If you have ever been involved in manufacturing or quality-related conversations, you may have heard of "Statistical Process Control" or "SPC". And if you Google SPC you will find a bunch of ‘textbooky’ definitions which are likely going to make you run away and never think of it again.
But you shouldn’t.
SPC is a fancy way of saying that you should …
… listen to your machines (or processes) – so you can hear them cry if they are hurting.
This might sound a little too emotional and abstract - but it's true. SPC starts with creating a ‘language’ that allows your machines and processes to talk to you, and for you to understand what they are saying.
When it comes to SPC, some people will tell you it's all about making sure that your products are ‘within specifications’ or ‘meet tolerances.’ This is not the case. If you are making components that don’t meet requirements, then those components (for lack of a better analogy) are already dead. We want to do something well before then.
Which is why SPC is all about being able to tell if your machines or processes are hurting so we can do something about it before they ‘die.’
So what is the language that SPC uses? Statistics. A statistic is nothing more than a number that represents the characteristics of a bunch of things. And the idea is that we can pull some statistics from key variables of our machines or processes to essentially track how everything is going.
Think of a doctor doing the rounds in a hospital. They check a patient’s charts to see how the patient is recovering or dealing with a sickness or injury. The patient’s temperature is an example of a statistic. As is their blood pressure. In fact, SPC involves charts that look a lot like the charts you see at the feet of hospital beds.
So this SPC language that is based on statistics … what does it tell us? Change.
We are looking for any changes in the behaviours of our processes and machines because these usually come before catastrophic failures. So if we identify changes in our process or machine, we can prescribe some sort of remedy (just like doctors do). This is analogous to providing a patient with antibiotics to fight an infection as early as possible instead of waiting for the infection to cause gangrene and then amputating a leg.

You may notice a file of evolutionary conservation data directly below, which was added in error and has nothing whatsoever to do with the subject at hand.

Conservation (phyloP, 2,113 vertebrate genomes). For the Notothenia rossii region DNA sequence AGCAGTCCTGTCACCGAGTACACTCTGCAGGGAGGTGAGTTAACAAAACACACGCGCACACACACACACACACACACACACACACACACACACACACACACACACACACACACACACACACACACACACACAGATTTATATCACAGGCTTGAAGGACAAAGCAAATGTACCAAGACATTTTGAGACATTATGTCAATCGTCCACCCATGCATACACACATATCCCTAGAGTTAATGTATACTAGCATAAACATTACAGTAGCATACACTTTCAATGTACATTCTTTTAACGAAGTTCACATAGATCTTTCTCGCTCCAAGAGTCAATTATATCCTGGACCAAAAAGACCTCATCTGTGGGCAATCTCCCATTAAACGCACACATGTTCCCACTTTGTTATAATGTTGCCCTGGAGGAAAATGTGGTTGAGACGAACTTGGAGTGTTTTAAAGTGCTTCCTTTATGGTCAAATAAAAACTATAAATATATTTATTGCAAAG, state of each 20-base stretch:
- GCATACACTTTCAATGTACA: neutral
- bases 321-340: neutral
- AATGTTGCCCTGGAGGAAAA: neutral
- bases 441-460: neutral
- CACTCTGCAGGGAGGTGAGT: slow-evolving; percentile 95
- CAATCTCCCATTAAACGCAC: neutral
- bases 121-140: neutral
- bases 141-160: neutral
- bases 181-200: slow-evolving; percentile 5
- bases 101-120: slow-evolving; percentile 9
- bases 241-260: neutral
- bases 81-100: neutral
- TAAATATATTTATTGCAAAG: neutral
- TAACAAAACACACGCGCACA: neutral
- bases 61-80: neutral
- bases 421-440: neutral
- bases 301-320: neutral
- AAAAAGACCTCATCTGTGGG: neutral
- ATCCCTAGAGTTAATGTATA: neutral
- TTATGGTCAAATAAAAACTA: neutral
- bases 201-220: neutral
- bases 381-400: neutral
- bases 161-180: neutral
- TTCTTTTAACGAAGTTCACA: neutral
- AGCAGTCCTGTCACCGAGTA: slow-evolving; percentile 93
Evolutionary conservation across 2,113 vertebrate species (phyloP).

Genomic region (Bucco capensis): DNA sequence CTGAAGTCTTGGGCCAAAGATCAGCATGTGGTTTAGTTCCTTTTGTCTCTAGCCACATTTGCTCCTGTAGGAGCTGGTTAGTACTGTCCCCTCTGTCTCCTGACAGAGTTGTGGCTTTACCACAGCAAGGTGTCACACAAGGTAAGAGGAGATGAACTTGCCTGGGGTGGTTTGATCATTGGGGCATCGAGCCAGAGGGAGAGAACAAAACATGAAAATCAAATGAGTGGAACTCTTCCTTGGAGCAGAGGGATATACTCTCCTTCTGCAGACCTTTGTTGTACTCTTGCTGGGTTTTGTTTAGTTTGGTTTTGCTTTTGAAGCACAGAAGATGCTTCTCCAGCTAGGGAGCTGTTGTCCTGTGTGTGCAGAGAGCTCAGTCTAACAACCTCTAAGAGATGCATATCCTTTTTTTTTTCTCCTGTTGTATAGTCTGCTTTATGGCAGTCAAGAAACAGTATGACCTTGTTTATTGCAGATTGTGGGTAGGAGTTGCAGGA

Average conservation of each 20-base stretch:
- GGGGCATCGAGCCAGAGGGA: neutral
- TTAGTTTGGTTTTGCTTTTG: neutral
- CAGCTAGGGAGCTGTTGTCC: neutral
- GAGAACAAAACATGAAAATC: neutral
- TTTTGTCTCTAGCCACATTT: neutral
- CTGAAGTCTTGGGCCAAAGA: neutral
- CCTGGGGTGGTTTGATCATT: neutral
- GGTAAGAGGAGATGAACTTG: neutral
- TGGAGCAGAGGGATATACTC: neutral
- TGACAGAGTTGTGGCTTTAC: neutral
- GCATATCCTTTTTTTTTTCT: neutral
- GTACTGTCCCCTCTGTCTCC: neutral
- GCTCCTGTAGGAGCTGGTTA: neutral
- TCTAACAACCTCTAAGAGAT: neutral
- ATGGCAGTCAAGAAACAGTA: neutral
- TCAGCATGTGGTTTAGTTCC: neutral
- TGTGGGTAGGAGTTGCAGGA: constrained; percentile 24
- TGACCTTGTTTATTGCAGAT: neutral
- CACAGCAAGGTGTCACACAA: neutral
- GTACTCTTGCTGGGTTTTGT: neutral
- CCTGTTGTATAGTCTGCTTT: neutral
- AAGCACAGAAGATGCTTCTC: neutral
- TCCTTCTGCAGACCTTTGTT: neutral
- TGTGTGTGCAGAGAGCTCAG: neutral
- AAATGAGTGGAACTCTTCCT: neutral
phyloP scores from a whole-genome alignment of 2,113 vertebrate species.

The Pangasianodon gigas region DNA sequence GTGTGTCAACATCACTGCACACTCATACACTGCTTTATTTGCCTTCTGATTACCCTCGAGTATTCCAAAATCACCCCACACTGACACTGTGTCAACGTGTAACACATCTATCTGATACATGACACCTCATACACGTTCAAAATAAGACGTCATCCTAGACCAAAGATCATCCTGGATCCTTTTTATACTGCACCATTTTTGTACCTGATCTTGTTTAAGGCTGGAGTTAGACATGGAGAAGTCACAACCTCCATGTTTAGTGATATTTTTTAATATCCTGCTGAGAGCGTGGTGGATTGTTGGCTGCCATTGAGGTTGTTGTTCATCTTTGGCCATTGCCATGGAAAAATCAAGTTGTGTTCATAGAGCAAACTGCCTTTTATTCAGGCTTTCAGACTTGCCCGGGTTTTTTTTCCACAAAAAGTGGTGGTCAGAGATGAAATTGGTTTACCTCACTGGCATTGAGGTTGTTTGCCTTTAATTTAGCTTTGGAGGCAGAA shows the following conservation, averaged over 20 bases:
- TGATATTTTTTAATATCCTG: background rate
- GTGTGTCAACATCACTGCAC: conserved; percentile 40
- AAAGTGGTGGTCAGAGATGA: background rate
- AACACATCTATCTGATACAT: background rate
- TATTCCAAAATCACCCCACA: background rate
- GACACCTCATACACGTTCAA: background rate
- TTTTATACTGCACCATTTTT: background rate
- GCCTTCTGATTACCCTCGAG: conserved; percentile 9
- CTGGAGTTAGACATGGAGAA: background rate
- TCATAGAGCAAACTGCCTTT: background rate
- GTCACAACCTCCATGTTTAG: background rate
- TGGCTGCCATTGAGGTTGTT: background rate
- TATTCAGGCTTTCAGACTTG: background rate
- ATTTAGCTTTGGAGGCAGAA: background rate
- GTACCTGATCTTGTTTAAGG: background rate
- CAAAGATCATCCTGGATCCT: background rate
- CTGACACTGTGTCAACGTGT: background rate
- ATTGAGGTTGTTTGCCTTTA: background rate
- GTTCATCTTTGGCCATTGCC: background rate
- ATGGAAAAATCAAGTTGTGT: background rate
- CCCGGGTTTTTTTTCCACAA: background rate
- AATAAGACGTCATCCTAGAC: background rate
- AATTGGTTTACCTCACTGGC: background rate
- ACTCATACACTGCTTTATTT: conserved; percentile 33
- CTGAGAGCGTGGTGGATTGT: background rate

So what does this language look like? Well, SPC involves a lot of different charts. Here is what we call an ‘X - R chart.’ Someone who is trained to ‘speak’ the language of SPC would notice that there is something going on in this process or machine.
This chart is based on a machine that manufactures the lids used for medicine bottles. The metric that is being measured is the ‘removal torque’ which represents how much effort it takes to unscrew the lid. This chart captures the initial ‘startup’ period of the machine before it settles into a more constant behaviour, creating lids with a much more consistent removal torque. We are OK with ‘change’ … as long as we know why. But charts like this can tell us if our machine is starting to deviate from its current state. And that is where we step in – well before all our lids are ‘dead.’
Are you interested in learning more? Do you have any stories to tell in this regard? We would love to hear from you.